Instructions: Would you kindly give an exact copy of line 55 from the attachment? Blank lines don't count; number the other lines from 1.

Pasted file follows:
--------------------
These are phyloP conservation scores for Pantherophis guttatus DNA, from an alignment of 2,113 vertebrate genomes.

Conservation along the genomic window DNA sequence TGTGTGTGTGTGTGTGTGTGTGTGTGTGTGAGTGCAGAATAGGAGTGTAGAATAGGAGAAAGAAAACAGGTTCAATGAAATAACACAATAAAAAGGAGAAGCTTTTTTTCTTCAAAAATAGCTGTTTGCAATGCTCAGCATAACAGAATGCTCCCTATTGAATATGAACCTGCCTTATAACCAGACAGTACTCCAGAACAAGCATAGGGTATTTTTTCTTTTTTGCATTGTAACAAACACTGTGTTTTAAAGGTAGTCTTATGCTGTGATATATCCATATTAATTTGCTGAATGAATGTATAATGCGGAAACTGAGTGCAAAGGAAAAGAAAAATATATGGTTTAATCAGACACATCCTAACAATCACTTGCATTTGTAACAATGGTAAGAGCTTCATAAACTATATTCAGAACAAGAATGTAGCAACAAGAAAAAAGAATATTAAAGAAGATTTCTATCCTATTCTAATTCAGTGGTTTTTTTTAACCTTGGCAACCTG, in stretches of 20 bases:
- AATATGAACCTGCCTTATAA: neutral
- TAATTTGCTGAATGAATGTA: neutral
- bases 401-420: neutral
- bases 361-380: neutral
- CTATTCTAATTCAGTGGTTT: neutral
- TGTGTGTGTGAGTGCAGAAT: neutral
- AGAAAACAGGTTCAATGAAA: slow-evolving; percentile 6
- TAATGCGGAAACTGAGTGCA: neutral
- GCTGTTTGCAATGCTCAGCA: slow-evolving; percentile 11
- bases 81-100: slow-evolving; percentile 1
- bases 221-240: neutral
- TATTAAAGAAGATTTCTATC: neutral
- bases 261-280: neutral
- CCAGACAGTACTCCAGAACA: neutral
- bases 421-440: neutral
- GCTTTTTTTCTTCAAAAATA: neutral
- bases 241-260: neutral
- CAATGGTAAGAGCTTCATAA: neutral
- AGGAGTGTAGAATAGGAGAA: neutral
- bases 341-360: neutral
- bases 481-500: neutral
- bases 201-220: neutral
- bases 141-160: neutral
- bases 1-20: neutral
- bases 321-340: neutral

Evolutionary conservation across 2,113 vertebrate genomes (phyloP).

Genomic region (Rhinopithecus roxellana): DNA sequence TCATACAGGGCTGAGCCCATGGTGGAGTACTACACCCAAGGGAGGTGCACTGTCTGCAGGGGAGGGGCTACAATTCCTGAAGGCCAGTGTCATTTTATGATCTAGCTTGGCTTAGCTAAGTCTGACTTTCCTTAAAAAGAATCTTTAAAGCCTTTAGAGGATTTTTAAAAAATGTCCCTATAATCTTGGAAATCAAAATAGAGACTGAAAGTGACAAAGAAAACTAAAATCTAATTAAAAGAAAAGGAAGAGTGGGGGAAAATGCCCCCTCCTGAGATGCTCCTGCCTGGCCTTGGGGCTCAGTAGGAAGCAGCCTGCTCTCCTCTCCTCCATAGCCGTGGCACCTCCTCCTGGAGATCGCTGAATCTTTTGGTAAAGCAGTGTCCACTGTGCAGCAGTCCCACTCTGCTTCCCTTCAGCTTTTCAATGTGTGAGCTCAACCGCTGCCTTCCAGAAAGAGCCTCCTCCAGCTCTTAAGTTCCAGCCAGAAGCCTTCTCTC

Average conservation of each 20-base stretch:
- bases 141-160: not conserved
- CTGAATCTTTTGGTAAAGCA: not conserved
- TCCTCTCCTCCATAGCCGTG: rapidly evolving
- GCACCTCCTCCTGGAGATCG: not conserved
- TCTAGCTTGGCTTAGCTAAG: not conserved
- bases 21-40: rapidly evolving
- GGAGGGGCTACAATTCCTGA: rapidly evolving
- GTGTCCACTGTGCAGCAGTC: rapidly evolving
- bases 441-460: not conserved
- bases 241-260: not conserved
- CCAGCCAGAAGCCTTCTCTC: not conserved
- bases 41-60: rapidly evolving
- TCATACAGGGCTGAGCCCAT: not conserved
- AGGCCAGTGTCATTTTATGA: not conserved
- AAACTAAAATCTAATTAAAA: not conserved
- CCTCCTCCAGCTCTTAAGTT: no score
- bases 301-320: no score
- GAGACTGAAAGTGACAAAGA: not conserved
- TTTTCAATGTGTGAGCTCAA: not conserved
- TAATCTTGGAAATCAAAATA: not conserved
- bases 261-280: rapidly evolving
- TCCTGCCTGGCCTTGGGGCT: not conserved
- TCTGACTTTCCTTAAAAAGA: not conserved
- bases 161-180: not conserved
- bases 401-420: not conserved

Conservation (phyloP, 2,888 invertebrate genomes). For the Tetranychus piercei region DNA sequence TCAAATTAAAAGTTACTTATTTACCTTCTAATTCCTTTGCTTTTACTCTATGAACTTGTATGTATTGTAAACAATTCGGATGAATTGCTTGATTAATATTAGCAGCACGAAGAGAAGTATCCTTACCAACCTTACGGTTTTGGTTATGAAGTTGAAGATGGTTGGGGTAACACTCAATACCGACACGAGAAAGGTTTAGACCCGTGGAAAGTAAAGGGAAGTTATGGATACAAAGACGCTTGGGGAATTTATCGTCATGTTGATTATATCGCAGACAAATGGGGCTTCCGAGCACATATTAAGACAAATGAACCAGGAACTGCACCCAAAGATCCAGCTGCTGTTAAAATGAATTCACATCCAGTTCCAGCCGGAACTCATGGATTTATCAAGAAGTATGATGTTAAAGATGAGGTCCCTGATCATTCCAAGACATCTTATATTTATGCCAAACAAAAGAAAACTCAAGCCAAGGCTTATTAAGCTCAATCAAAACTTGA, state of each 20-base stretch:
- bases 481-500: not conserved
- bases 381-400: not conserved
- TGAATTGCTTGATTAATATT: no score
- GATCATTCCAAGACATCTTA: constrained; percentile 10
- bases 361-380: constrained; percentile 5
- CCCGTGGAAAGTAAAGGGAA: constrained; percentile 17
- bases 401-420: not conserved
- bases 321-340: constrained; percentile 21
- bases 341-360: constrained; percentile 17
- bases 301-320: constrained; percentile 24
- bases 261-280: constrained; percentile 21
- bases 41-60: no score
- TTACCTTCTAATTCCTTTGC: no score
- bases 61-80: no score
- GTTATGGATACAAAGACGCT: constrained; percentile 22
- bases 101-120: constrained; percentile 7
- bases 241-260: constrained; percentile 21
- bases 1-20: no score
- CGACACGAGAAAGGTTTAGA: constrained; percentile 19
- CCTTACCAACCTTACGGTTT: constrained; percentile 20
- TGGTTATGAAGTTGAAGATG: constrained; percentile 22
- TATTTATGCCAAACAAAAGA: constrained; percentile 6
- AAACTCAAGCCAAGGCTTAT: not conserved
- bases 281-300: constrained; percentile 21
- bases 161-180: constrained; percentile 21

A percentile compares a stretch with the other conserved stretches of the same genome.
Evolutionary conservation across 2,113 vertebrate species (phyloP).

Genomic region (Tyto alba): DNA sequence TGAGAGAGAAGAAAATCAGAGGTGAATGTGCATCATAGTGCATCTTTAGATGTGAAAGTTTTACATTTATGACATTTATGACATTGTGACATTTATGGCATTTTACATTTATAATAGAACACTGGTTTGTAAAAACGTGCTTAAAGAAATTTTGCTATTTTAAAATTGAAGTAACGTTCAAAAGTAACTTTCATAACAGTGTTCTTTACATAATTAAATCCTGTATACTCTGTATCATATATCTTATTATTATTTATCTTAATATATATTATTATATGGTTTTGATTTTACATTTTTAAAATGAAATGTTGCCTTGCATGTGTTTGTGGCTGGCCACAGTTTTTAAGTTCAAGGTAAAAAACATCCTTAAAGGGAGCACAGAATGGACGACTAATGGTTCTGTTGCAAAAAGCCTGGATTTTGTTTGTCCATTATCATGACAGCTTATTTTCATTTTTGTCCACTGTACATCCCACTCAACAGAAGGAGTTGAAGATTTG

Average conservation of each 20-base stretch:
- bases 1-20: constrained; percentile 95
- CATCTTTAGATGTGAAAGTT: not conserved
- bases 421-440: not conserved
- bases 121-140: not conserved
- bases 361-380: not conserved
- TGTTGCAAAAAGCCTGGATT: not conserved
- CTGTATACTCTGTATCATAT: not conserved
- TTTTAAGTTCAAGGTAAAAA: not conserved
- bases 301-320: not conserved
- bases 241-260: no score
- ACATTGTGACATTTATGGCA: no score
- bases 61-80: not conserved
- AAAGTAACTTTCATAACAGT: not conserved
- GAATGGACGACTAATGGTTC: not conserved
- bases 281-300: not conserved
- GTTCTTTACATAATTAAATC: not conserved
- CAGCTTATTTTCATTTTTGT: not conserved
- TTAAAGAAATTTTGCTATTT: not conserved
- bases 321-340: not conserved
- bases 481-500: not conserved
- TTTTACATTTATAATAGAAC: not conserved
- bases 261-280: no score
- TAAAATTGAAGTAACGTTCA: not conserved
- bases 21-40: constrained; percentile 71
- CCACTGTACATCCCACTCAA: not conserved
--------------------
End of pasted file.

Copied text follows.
- bases 401-420: not conserved